HIAS helps rescue David Ben-Gurion from Ellis Island, 1940

I spent a few minutes this week looking for information on the Jewish community in Bogota, Colombia in the 1950s for friends whose family migrated from Poland to Paris to Bogota to New York before, during and after WWII. The earliest groups of files in the HIAS collection include some of the surviving files of Dr. Henry Shoskes. Dr. Shoskes was based at the New York office of HIAS in the 1940s and 1950s, but spent months at a time traveling between overseas offices of HIAS. Previous posts on Dr. Shoskes can be found here:

Dr. Henry Shoskes in Latin America, 1947

The Jewish Problem and the Catholic Point of View, Quito, 1946

Your Representatives Just Disappeared from Sao Paolo

When in Shoskes’ folder titled, “Latin America – Memoranda and Reports, 1947-1956”, searching for information on Bogota, a 2-page memorandum caught my attention.

Dated May 9, 1951, the memorandum is from Bernard Kornblith, Supervisor, Pier Service Department, to Dr. Henry Shoskes, HIAS Overseas Representative. The subject is: “Ben Gurion’s arrival in the United States in 1940”. There is no context about why Kornblith chose this moment in 1951 to write to Shoskes about this episode from 11 years earlier. The copy in the file is a carbon copy, which you can see in the lack of crispness in the text.

Note that the ship Ben-Gurion arrived on was the S.S. Scythia – misspelled  in the memo – which itself has an interesting history. Below is the memorandum:

David Ben Gurion’s Arrival in the United States, page 1
Kornblith memo, page 2

Kornblith must have repeated this story many times; a very similar retelling  appears in a new book by Rick Richman, and in his article in Mosaic magazine (January 2018).

It may seem that Kornblith’s responsibilities as the supervisor of HIAS’ pier services on Ellis Island, while offering much-needed assistance to immigrants, most days involved routine paperwork. How surprising therefore, on a Rosh Hashanah morning, to find himself pulling Rabbi Stephen Wise out of High Holiday services. Through Wise’s intervention, the future first prime minister of Israel avoided an uncomfortable couple of days and nights on Ellis Island.

I hope Kornblith was aware of the thousands of new immigrants he helped ease into new lives in the United States in the decades he worked for HIAS, down at the piers.

David Ben-Gurion on another pre-state visit to New York. Most likely seeking funding, he is pictured here with Hadassah leaders Rose Halprin (left) and Etta Rosensohn, 1946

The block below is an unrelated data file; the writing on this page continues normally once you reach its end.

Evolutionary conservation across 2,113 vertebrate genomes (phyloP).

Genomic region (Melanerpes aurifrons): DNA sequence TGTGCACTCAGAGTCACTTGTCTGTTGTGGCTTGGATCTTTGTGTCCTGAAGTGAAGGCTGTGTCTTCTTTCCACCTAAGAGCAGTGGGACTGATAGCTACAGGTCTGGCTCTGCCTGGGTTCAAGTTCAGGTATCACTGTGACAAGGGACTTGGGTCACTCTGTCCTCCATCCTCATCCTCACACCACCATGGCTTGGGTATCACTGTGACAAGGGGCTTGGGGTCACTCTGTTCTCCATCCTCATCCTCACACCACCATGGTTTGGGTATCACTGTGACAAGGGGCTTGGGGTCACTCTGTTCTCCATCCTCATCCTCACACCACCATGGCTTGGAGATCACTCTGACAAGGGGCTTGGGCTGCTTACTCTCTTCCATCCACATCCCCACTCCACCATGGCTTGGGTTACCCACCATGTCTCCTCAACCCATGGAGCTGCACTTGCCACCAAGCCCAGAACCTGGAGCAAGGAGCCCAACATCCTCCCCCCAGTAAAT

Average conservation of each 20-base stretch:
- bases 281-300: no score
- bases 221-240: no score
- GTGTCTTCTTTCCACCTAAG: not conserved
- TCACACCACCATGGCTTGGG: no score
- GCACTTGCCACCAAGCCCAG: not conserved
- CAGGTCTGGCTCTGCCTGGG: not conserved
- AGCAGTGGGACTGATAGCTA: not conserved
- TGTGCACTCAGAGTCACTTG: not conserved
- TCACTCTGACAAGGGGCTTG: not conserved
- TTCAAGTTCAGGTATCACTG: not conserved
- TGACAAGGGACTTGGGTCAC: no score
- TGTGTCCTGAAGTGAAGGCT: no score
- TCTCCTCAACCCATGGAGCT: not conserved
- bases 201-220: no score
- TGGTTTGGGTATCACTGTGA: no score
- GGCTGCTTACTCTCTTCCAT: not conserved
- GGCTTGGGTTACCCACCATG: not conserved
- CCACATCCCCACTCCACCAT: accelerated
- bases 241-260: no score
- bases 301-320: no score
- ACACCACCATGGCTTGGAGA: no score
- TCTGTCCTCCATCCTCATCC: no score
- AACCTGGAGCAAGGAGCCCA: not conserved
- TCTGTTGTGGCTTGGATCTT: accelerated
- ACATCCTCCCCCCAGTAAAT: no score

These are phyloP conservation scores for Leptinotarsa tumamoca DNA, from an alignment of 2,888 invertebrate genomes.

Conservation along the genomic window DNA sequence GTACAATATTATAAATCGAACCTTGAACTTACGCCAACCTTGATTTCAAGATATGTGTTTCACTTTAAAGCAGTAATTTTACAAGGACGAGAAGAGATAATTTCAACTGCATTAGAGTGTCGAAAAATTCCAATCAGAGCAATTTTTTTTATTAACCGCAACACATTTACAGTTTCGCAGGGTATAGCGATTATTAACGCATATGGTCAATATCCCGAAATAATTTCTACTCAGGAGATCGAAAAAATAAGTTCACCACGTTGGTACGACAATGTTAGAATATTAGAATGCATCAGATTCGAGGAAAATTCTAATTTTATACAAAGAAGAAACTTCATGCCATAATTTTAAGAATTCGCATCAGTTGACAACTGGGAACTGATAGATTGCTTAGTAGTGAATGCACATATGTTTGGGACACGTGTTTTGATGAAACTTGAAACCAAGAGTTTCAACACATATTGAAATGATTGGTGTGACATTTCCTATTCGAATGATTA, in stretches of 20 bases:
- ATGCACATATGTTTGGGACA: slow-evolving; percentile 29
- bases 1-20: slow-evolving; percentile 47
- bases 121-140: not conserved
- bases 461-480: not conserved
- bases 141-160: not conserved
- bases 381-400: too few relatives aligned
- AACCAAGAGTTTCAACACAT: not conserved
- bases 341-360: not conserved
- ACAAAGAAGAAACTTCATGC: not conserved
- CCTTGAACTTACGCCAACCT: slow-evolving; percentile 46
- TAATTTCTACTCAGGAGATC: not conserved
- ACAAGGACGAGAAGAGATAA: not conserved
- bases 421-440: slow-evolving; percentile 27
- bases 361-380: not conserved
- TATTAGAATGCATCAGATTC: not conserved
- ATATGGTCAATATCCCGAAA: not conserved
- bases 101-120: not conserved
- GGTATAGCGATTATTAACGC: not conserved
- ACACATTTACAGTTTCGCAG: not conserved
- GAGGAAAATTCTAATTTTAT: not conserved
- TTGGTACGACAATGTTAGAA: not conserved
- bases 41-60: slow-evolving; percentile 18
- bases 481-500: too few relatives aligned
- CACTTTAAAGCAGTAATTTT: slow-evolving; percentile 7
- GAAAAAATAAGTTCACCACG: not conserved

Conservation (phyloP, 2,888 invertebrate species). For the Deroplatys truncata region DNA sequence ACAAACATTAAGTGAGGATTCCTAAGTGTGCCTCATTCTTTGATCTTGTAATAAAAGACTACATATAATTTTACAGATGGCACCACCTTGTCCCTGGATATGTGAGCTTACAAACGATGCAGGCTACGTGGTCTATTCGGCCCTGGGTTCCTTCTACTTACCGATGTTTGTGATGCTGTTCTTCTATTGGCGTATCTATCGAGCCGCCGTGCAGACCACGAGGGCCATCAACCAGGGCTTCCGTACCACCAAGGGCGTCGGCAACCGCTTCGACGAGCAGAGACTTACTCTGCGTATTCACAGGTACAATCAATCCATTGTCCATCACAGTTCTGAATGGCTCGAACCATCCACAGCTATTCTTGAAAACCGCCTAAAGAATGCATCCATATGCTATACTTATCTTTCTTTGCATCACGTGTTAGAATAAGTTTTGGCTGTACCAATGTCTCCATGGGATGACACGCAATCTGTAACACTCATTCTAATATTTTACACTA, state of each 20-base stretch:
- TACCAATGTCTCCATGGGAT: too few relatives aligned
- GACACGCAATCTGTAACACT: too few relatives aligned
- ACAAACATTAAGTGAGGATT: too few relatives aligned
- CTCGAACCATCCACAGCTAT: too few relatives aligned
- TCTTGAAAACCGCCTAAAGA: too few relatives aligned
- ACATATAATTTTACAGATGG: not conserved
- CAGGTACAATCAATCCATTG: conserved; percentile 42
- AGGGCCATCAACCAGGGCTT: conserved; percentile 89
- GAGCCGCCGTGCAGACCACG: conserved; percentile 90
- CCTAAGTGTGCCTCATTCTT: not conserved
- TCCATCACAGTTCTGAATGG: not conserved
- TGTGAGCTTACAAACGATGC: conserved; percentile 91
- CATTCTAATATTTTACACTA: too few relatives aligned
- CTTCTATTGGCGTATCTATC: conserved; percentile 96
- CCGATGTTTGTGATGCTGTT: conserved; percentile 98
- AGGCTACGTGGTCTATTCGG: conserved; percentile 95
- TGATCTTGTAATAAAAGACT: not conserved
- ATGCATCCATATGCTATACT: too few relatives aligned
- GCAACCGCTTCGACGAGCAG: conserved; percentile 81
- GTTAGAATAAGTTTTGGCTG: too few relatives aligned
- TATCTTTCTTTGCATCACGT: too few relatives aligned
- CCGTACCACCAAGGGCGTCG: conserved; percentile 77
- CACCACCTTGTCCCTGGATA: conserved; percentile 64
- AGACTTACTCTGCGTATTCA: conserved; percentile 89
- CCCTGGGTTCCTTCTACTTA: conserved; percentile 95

Wilhelm Weinberg Collection Rededicated, 1989

In a previous post we wrote about the dedication of the Wilhelm Weinberg Hall of Records at the HIAS headquarters on Lafayette Street, in December 1958.

A press release from 1989, found in Executive Vice-President Karl Zukerman’s files during a survey of files from the 1980s before they were processed, indicates that HIAS sought in 1989 to make amends with Wilhelm Weinberg’s family for having dismantled the Hall of Records when HIAS moved to new headquarters on Park Avenue in 1965.

Rededication of Wilhelm Weinberg Collection, now at YIVO, 1989

YIVO received many of the HIAS files in 1965 when HIAS moved to a new office without room for the voluminous administrative and client files they had accumulated over 40 years on Lafayette Street.

If you read the letter from Ilja Dijour (in the link at the beginning of this post) to James P. Rice written soon after the 1958 dedication, it is clear that in fact the “meticulous evaluation and cataloguing [sic] of records” described in 1989 had been a problem since long before 1958. In fact, according to the excerpt from the 1918 survey (in the same link to the earlier post), even in 1918 the files were disorganized and difficult to access when needed.

Many of the HIAS files that were sent to YIVO throughout the 20th century, including many World War II-era case files, have been microfilmed and cataloged or listed. The files that form the HIAS collection at AJHS will be arranged and accessible at the end of 2018.

We have created a database to many of the post-World War II case files, which will indicate whether a file exists; because of privacy issues physical access to the files depends on parameters set by HIAS. The many thousands of case files that remain physically with HIAS are in need of weeding, rearranging and eventually digitization to create easier access, and HIAS is well aware of the importance of their continuing stewardship of this valuable family history.

It’s a costly project, and after all, records management is not specifically part of the HIAS mission. It is of course not a part of any not-for-profit’s mission. Records that are not legally or fiscally required to be retained become a huge financial burden. We hope in the near future it will be possible to further organize and make accessible the remaining HIAS files, allowing for privacy restrictions as necessary.

And then the challenge is the long-term preservation of their electronic records – something we all have to think about, professionally and personally … but not today.